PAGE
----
Emma Hutton is Human Rights Programme Director for the Equality and Diversity Forum, a network of national charities and NGOs working to make equality and human rights real for everyone.
Leveson: let’s remember that people’s lives will be affected
As the media, politicians, twitterati and the wider public digest the conclusions of Lord Leveson’s report into press ethics and regulation, it is worth pausing to remember that people’s lives will be affected by what happens next.
We should, for example, never forget the damaging impact the media can have on people’s right to privacy. The Leveson Inquiry revealed deeply concerning failures by parts of the media to respect this right.
In one particularly distressing example, Sally Dowler, mother of murdered teenager Milly Dowler, told the Inquiry about the impact of Milly’s phone being hacked and the press investigations into her family’s life at the time of Milly’s disappearance. She said, “The hacking and press intrusion that occurred at a time when we were so vulnerable has only served to heighten the impact of [Milly’s death]”. Describing being “sickened and shocked” by the hacking of Milly’s phone she also commented, “I would never have thought that private information would have been obtained and used by the press in the way that it has been. I would certainly never have thought that ordinary and vulnerable people like us would have been subject to phone hacking.”
We should also remember that hostile and prejudicial media coverage often fuels wider stigma and discrimination, with harmful consequences for those affected.
Several of our members – all national charities, representing the combined interests of tens of millions of people – told the Leveson Inquiry about the harmful consequences of discriminatory reporting on the people they represent:
Mind highlighted the stigmatizing and damaging impact on people with mental health problems of media coverage that makes repeated associations between mental illness, dangerous and violent crime, deploys negative rhetoric around welfare claimants and speculates about individuals’ mental health. They cited research showing that “60% of people [with mental health problems] said that stigma and discrimination are either as damaging and distressing as, or more damaging than, the symptoms of their mental illness.”
The End Violence Against Women Coalition described how inaccurate, intrusive and misrepresentative reporting “often amounts to victim blaming, dehumanises women and girls and exoticises violence against some women and girls”. They report that “when the media reports stories in a way which implicitly or explicitly blames women for attacks on them, [our members] receive a spike in calls from [victims of violence] who are ‘retraumatised’ by this continuing implication that what happened to them was in some way their fault”.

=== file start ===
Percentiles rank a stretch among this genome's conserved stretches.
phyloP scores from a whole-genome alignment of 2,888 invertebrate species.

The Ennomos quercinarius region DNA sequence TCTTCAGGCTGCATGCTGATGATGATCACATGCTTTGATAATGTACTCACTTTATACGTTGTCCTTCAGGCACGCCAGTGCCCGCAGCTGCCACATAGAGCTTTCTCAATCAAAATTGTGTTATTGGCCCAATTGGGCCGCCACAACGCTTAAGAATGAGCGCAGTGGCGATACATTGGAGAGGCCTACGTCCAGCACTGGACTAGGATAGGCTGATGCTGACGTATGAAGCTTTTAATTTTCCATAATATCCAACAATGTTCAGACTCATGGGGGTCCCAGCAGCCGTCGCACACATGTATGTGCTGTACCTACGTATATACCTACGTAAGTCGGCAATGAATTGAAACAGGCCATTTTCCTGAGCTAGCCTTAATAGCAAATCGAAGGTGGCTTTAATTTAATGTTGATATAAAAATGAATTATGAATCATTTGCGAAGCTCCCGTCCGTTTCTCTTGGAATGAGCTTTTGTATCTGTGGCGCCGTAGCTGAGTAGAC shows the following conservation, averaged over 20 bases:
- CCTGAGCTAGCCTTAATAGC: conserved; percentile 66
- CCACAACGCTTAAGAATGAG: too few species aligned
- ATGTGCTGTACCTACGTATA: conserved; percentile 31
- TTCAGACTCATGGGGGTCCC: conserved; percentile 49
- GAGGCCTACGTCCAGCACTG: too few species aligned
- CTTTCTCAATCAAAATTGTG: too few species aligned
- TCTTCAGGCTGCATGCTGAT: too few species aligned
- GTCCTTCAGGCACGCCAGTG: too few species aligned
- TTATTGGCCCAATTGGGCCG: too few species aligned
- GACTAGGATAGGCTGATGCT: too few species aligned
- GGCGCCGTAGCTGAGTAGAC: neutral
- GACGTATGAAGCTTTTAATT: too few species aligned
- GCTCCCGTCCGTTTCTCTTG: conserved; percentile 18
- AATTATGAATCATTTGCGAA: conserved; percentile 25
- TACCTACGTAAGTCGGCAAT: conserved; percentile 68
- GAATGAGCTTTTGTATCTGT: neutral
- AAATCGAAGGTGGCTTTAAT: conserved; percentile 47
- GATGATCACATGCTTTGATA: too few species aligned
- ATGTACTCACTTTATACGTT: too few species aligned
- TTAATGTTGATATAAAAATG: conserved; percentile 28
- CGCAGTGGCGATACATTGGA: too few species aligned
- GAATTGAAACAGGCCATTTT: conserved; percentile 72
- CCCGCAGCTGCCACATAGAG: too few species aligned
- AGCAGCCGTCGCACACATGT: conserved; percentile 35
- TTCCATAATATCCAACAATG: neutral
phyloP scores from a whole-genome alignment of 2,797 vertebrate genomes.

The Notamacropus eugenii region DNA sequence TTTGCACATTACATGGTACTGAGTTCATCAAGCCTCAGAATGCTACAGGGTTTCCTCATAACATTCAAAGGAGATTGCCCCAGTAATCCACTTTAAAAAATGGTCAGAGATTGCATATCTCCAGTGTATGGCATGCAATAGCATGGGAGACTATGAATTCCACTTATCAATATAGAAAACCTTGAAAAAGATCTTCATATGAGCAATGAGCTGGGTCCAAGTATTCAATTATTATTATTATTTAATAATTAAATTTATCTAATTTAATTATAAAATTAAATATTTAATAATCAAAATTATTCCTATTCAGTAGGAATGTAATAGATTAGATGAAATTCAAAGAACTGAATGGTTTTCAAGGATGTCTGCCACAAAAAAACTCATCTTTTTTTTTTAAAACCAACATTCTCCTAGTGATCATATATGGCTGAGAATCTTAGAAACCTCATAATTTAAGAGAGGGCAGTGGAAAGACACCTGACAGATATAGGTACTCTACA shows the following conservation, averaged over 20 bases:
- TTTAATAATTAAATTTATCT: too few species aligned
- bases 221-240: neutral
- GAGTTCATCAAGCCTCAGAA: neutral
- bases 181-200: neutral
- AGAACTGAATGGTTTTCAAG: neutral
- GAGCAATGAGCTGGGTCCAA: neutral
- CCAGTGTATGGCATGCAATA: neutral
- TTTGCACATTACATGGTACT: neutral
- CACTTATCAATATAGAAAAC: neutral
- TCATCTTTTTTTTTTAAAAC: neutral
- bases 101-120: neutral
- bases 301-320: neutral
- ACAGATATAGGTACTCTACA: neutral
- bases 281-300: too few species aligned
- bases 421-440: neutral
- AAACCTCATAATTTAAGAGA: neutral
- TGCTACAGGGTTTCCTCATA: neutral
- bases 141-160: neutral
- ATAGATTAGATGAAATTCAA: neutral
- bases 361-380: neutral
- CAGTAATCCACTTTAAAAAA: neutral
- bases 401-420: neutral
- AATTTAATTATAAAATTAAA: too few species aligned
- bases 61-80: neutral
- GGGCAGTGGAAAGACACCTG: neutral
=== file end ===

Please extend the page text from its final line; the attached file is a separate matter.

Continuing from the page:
The National AIDS Trust described how prejudicial reporting about HIV was “harming public health as people are deterred from testing, confused as to how HIV is transmitted, and frightened of disclosing their HIV status to others”.
And the Refugee Council highlighted evidence showing how inaccurate, derogatory and unbalanced coverage of asylum seekers and refugees leads to misconceptions and hostile hostility in public attitudes towards these groups.
Freedom from discrimination is a fundamental principle underpinning all of the other human rights that protect us as we go about our daily lives.
In thinking about the best way to respect both this right and our rights to privacy, EDF members are also very mindful of the importance of respecting the right to freedom of expression that we all enjoy – including journalists and editors. That right is a vital ingredient of a healthy democracy. We would not wish to see any approach to media regulation that unduly fettered it.
We believe the Human Rights Act provides a good starting point for striking the right balance between all of these important rights. Although limited to public bodies, its careful approach to balancing the rights of individuals against the wider public interest is a framework that should underpin any system of media regulation.
We also believe that any form of regulation should include enforceable standards for responsible reporting, supported by practical guidance for journalists. To make these standards effective when it comes to protecting freedom from discrimination they should apply to groups of people affected by prejudicial reporting (rather than named individuals only), with the power for third parties representing these groups to bring complaints.
The intrusions and interferences with people’s human rights that led to the Leveson Inquiry shocked many people. Evidence to the Inquiry has shone a light on the damaging impact of some behaviour, by some parts of the media, on many people’s everyday lives. As we all consider how best to respond to Lord Leveson’s report, we must remember that people’s lives – their basic rights – will be affected by what happens next.
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